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Ways to Quit your Job Yet Still Maintain Positive Ties Just as there are ways to get jobs, there are also ways to leave jobs--especially one where you have cultivated relationships. Moving on to a new position does not mean that you have to leave on bad terms. Get the job you want without leaving your current job on bad terms. Choosing to leave one job for another one is a decision that is often unavoidable. In order to progress in life, changing jobs may be necessary. Whether it is increased pay, more room for advancement or a better work environment, changing jobs is a natural part of life. While some employees leave jobs because they are unhappy, other employees leave because they simply need or want a new job. These employees may have great working relationships with their employees and co-workers. They may even have good personal relationships with these people. Extenuating circumstances like friendships can make it difficult to move from one job to another. However, this necessary move can be made without destroying ties that are important to you. Being professional and careful when leaving your job can make leaving much easier. First of all, do not tell anyone you are planning one leaving. No matter how close you are to your co-workers, keep your intentions quiet. Arrange interviews during times that do not conflict with your current job. You do not want to miss work for an interview. Remember your current employer is an excellent reference for you. Maintain your good reputation at your current job. Continue to do a good job and care about your particular position. Using the company phones, e-mail or fax machine to contact your new potential employer is not appropriate. Use your own devices to contact the interviewer. Until you have the new job, things should be business as usual on your current job. Also, never give your notice at your current job until you are sure that you have the other job. Having to retract a two-week notice because you prematurely gave it is a sure way to cause friction. Once your new job is secure and you have given your tow week notice, continue to be a good employee. Be on time for work and complete your projects. Remember, no matter what your new job is, you have obligations to your current job. Write out your notice. Compose a nice letter thanking your boss and co-workers and provide two or more weeks notice. By giving a written and dated letter no one will be able to dispute the length of your notice. Also, you will be providing a professional and considerate notice. Allow your co-workers and bosses to say goodbye to you. If they want to take you out for a drink on your last day, oblige them. Enjoy celebrating an end of an era. You may keep in contact afterwards but you probably won’t be working together again. Let them know that you realize this and that you leaving is not personal. Sometimes, no matter what you do, some people are not going to be okay with you leaving a job. There will always be someone who thinks that you getting another job is not a good idea for you. This is especially true for co-workers or bosses who you have a relationship with. Some of that is probably coming for the fact that they will miss you being around the office. Others can be envious of your boldness. It takes a lot to leave a comfy work environment for a challenging job. There is no way to please everyone. In these cases, just remain positive and ignore any backlash you may face.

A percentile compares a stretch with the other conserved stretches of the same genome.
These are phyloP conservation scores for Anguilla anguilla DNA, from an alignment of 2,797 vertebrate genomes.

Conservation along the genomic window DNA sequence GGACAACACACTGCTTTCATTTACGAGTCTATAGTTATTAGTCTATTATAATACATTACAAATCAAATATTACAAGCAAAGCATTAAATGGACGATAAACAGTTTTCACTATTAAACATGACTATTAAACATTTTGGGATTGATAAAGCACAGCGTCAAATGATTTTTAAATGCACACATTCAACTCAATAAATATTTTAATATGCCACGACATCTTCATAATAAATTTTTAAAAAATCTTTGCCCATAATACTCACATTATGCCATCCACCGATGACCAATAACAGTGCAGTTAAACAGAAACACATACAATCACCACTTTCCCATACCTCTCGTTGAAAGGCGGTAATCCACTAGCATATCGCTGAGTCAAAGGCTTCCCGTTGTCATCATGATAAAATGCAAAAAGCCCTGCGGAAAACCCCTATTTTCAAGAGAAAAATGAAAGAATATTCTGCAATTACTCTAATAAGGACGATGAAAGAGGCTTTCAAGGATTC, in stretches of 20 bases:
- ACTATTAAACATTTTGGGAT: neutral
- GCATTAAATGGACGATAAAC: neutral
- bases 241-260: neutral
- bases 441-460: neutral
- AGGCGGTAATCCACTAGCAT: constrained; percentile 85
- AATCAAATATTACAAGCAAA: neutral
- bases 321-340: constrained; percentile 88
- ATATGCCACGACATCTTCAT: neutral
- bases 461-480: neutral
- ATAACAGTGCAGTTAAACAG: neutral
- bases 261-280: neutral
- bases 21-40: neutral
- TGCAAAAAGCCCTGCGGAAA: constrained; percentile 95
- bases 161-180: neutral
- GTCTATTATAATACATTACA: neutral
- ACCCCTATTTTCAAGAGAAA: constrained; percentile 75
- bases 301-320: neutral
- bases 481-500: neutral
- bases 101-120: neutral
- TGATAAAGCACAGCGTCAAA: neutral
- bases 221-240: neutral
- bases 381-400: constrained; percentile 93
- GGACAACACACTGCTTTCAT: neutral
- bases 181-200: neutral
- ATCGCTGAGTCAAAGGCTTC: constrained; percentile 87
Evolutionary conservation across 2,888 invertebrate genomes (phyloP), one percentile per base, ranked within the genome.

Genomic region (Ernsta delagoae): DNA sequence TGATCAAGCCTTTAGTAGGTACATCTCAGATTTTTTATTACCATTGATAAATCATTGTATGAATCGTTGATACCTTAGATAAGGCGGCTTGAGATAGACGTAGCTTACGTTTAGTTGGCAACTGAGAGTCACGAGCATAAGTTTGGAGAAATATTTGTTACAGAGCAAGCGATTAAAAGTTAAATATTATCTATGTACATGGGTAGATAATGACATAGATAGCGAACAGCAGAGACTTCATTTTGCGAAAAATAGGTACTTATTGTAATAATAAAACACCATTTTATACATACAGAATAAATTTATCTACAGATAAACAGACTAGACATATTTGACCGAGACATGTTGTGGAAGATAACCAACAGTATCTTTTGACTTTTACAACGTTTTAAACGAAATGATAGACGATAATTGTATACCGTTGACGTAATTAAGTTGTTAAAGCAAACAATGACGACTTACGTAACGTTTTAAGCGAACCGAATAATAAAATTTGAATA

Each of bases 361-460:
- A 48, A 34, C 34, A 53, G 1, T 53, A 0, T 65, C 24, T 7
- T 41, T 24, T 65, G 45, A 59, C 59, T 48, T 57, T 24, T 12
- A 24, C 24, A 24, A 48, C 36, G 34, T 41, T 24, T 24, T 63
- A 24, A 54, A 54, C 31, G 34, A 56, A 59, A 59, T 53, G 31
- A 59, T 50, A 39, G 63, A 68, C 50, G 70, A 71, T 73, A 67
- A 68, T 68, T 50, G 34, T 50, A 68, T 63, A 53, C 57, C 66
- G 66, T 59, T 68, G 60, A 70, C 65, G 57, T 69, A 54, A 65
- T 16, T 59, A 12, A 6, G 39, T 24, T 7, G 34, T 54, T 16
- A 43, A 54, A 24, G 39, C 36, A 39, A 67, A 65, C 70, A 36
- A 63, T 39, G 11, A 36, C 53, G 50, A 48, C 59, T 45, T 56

Pertinent Advice for Negotiating Salary Your salary is a huge factor when it comes to job satisfaction and overall quality of life. That is why negotiating salary is something that you should never overlook. While many employers like to state that starting salary as if it were etched in stone, there is usually some leeway in how much you will make. Remember, what you make is going to affect your entire life. Negotiating your salary is something that you should take very seriously. There are a few things to consider before you start throwing out figures. You don’t want to lose the job you have just gotten. First of all, leave the salary negotiating for the end of the hiring process. This is important because if you agree to a lower salary earlier on in the hiring process, you will be locked into that salary. Also, as the hiring process goes on and you become more of an employee, opposed to an interview, your worth increases. If you have gone through several interviews and met a few different managers, you have been able to make an impression on a number of people. That means that several different people have measured your worth to the company. When salary negotiating comes around, you can ask for more money. With several different people discussing your salary there is a chance that your state price may win out. Before you begin negotiating salary, you should know how much you are worth. One of the most important aspects of job hunting is finding out how much your skills and talents are worth in the job market. Armed with this knowledge, you will be able to market yourself better and know whether or not the employer is bluffing you. If you know that the salary they are offering you is much less than other companies offering the same position are offering, start the negotiating. Employers are always looking for a bargain. They never shoot out the high end of salary numbers. Employers start out at the bottom of the salary barrel. That means you can work to boost the salary offer. Of course, you do not want to sabotage yourself by acting too cocky but do not crumble under pressure. Be savvy in your negotiating and recognize that if the company is hiring, they need you. Yes, you may need a job, but the need is mutual. They would not be going through the interview process if there were no need of your services. Also, they obviously were impressed with your credentials. Be sure that they appreciate you will a decent salary. Know when to start salary negotiation. When the employer is explaining the job description to you, if they state a salary that is lower than you would like, let that pass. Until you have been offered the position, you do not need to worry about the salary. The first thing is to get the job. Once the offer is made and you are filling out paper work, you can start the negotiating part of the deal. It is important to know when salary negotiating is not an option. There are certain jobs that offer a set salary for certain position. If you are interviewing for a job that has a stated, set salary, you do not want to negotiate. The stated salary is the one that you will be getting if you take the job. In these cases, whether or not you are willing to settle for less is the question at hand. If the salary is too low for you to handle, get out there and find an employer that appreciates your talents.